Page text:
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September 23, 2018

New Utility Assessments Exemplify Poor Public Policy


By Assemblyman Will Barclay (R-Pulaski)

Beginning this summer, utility bills began to feature a new fee called the “Utility Tax Service Conservation Assessment.” This is now listed on all utility bills. Though a modest fee for most households, it is, nonetheless, another state fee and exists thanks to the budget that passed in the spring. I am urging for the repeal of this assessment to prevent more money from going to our already bloated state budget.

Another tax accompanies the “conservation assessment.” However, it is not listed on consumer bills. Rather, it is reflected in increased rate charges due to increases the state is applying to the utility’s gross intrastate revenues assessment. These taxes are expected to generate $520 million over a five-year period. It’s the single largest tax passed in this year’s budget and is affecting everyone.

These taxes are unfriendly to business and dangerously compliment the Millionaire’s tax that also passed this year. Recent reports have shown how the Millionaire’s Tax might help close budget gaps but deter investors from creating jobs here, which means New York loses in the long run. Together, these practically ensure that the manufacturing sector will continue to struggle and that investors will think twice before coming to our great state. In an era of “economic stimulus,” these types of policy are counterintuitive to what the American Recovery Act was designed to accomplish.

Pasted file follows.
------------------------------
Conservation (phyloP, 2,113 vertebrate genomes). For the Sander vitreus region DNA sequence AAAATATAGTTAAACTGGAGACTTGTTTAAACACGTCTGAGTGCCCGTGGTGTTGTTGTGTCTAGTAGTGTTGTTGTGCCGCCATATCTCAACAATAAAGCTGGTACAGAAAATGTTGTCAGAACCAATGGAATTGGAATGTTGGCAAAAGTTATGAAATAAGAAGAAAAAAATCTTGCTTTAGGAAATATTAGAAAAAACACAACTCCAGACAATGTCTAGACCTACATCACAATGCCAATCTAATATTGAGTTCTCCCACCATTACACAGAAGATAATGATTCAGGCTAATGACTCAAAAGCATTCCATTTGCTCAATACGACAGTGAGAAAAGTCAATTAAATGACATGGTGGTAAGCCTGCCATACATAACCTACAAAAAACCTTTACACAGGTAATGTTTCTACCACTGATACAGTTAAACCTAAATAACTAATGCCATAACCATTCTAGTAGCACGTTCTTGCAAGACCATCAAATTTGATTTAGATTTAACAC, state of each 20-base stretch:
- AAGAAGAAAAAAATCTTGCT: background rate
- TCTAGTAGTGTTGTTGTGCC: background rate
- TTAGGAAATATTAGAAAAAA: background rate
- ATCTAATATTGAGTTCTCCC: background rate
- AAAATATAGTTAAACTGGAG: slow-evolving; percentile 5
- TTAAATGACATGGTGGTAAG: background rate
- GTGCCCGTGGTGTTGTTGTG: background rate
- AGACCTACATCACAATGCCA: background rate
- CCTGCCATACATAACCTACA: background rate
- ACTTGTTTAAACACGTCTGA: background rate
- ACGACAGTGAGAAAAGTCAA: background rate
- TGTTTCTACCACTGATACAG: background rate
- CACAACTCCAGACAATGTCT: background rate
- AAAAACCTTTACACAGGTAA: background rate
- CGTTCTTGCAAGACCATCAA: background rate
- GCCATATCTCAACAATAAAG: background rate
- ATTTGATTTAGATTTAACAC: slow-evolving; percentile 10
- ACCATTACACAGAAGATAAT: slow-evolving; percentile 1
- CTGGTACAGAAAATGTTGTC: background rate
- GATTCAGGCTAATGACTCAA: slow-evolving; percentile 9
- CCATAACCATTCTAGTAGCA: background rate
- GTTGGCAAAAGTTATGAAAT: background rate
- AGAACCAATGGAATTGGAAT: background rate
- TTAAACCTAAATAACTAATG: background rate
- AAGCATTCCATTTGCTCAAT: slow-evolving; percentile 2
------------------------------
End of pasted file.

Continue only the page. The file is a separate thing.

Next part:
I’m also concerned these utility taxes will unduly force the costs of goods and services up, which is unfair to everyone. Taxing such a basic commodity as heat makes it harder for any kind of business from the hotel service industry, to restaurants, to museums, to repair shops to operate. It is for these reasons that I am sponsoring legislation that repeals both taxes. New Yorkers cannot afford to pay for these extra taxes on a basic commodity and shouldn’t be forced to.

I am urging my colleagues in Albany to make the budget process more open, transparent and fair. Last year’s budget, as I’ve stated in the past, was negotiated again behind closed doors and with three men in a room. It was the primary reason these new fees were put forth to the Legislature and why I voted against the budget. It is up to everyone to make it clear to Albany leaders that another budget process like last year’s cannot be tolerated. With the repeal of such taxes, we can foster more economic growth and improve our state’s public policy.

If you have any questions or comments on this or any other state issue, or if you would like to be added to my mailing list or receive my newsletter, please contact my office. My office can be reached by mail at 200 North Second Street, Fulton, New York 13069, by e-mail at [email protected] or by calling (315) 598-5185.

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